UK censorship laws alter free speech


Recently, the U.K. proposed laws that would strictly regulate social media content. The Northern Star Editorial Board asserts that while hate has no place on social media, restricting the capacity of social media is not the solution.

A proposal for a set of laws that would hold social media companies responsible for the spreading of violent and harmful content was presented April 8 to government officials in the U.K. The laws, disclosed in the proposal “Online Harms White Paper,” would allow the British government to fine or penalize companies that fail to immediately remove violent content.

Obviously, social media is no place for this kind of graphic content, but when we force private companies to remove content, we encroach upon the rights of free speech that everyone should have.

To enforce these laws, the U.K. will set up a regulatory office empowered to impose fines, block access to websites and hold company executives accountable for content.

No matter how well defined these proposed laws may be, there will always be a subjective, human element capable of cherry-picking content based on personal biases.

“It’s a balancing act,” David Gunkel, professor of media studies, said. “Free speech is not a right that is absolute. For instance, you can’t say ‘fire’ in a crowded theater. The question is: How do we direct social media providers to encourage free speech, but not hate speech?”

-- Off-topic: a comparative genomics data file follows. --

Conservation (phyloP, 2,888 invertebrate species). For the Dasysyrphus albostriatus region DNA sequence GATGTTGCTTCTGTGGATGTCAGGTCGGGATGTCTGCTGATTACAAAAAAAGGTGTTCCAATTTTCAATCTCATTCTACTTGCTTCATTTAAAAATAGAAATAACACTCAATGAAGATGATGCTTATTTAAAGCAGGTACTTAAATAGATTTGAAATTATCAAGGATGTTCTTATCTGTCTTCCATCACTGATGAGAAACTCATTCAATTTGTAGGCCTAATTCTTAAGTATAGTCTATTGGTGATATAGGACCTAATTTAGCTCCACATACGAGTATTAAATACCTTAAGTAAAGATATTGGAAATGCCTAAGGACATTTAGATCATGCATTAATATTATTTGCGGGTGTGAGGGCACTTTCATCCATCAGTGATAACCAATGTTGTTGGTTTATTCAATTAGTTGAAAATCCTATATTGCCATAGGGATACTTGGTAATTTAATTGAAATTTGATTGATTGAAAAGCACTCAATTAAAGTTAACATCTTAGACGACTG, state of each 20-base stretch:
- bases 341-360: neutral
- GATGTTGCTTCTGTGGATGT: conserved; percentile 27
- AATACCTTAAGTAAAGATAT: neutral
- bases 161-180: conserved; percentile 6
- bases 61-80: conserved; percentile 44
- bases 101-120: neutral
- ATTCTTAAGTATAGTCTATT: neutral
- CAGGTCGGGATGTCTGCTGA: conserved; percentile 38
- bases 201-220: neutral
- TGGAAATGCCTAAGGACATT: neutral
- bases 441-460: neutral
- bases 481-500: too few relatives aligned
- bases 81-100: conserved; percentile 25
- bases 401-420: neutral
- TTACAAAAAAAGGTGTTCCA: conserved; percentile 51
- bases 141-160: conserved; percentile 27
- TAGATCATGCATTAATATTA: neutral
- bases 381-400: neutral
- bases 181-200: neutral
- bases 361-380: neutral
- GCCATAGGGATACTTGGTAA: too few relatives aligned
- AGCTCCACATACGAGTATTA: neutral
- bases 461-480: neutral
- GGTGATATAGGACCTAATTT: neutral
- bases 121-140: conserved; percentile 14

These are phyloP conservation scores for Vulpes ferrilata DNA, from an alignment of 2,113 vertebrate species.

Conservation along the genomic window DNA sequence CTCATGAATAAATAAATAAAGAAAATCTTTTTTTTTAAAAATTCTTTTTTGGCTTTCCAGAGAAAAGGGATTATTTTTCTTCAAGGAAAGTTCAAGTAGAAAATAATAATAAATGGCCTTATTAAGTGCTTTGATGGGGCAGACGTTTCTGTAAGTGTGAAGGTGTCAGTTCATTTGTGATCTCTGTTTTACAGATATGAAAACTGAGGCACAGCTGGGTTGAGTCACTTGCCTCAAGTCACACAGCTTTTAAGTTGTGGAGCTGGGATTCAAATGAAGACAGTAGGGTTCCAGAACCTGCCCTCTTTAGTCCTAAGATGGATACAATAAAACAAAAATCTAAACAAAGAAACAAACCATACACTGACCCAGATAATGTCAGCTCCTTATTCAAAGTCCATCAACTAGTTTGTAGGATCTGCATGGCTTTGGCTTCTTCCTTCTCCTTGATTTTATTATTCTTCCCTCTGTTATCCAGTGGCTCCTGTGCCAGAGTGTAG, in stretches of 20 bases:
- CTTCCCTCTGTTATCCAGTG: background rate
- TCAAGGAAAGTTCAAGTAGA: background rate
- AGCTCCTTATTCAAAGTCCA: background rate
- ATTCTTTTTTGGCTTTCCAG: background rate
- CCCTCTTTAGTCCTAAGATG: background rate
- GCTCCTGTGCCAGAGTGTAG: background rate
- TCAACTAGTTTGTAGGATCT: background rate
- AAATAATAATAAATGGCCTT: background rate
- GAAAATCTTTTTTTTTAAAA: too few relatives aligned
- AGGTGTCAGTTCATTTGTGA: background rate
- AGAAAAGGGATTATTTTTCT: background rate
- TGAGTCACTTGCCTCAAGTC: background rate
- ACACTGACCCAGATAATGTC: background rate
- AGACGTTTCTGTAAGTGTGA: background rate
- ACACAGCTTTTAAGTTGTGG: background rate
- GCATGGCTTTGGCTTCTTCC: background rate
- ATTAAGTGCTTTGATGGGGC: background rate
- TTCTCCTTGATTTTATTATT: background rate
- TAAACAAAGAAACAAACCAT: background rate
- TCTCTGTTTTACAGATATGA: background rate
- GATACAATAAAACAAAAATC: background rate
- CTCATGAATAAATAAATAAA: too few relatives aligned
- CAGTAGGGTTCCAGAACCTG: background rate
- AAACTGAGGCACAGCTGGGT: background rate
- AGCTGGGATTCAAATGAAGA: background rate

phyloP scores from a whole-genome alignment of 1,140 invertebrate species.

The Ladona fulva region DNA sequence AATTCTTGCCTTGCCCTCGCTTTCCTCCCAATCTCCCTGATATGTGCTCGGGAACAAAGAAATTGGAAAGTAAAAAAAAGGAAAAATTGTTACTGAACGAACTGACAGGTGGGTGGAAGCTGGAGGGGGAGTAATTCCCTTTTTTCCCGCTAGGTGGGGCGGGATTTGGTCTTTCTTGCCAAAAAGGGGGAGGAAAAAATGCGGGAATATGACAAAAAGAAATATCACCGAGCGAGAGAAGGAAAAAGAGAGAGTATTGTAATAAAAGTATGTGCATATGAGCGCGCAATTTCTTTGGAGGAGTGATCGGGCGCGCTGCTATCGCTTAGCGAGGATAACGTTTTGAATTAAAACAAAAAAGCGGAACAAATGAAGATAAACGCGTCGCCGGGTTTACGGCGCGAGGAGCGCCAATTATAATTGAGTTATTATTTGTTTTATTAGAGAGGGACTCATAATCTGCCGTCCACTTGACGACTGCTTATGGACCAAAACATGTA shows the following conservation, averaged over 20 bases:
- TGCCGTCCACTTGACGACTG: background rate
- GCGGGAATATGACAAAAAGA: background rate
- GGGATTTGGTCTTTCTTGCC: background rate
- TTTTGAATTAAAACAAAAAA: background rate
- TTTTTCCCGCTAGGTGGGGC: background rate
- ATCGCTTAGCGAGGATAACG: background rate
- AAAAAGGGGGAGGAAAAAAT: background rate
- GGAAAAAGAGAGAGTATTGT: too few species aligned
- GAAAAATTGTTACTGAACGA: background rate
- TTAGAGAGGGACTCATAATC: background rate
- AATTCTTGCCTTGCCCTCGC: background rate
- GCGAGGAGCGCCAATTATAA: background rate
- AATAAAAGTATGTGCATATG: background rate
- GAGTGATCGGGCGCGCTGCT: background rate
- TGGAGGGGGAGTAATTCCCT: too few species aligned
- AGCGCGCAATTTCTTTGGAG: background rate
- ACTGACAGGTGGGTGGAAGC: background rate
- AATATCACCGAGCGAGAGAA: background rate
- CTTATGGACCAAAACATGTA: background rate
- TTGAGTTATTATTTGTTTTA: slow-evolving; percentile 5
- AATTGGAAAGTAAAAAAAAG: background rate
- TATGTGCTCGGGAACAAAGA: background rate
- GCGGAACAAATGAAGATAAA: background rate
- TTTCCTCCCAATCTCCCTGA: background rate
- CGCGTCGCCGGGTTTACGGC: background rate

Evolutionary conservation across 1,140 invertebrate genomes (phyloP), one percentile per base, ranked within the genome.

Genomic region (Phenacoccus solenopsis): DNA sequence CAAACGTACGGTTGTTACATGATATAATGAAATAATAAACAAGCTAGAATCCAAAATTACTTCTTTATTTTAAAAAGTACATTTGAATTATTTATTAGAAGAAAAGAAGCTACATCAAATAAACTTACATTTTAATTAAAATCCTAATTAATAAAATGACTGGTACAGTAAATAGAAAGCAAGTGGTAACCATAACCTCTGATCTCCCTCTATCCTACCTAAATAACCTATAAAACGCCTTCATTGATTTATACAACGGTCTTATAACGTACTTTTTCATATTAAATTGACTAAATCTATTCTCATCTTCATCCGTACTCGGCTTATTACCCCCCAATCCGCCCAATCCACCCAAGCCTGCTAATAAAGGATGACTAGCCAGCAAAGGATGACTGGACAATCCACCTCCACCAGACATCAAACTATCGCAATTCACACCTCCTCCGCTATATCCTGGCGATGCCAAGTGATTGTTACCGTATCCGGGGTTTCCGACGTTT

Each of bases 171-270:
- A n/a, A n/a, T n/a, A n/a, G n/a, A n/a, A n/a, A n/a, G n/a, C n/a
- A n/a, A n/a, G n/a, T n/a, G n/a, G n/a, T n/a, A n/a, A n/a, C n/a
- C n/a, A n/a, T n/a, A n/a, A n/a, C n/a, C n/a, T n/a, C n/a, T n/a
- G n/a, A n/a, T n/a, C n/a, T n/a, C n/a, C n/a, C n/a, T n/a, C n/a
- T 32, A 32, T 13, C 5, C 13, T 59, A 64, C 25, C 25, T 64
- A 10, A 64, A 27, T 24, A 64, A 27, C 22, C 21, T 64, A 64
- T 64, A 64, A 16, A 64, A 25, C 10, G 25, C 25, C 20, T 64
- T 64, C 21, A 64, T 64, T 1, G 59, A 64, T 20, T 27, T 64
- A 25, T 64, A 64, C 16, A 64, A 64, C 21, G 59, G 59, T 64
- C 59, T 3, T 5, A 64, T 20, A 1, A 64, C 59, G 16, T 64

While the U.K.’s desire to protect children on the internet is praiseworthy, these efforts would not significantly benefit the public. Children age 13 to 17 make up just 4% of the U.K.’s Facebook users, according to Statista, an online provider of consumer data.

Another aspect of social media the proposal addresses is the concept of an echo chamber. In an echo chamber, a user is exposed to only one type of idea instead of a range of opinions. Because these ideas are never rebutted, disinformation gets promoted.

While it is important social media users have access to factually accurate content, users should be responsible for verifying the accuracy of information for themselves.

Picking and choosing which ideas get to remain on the internet is a slippery slope. When we scrub any idea we don’t agree with from the internet, we create what we set out to destroy: echo chambers.

Even though hate on social media is a major problem, censoring social media is not the solution. The burden of protecting children should fall to social media companies and parents, not the government.

“This is just the first go-around,” Gunkel said. “Even if the U.K. doesn’t get it right, law is something that finds form over time.”

In the end, the potential benefits of restricting social media do not outweigh the threat that restrictions pose to individual freedom. For better or worse, social media has taken hold of our society and become a platform for love as well as hate, but hate doesn’t come from the internet; it comes from us.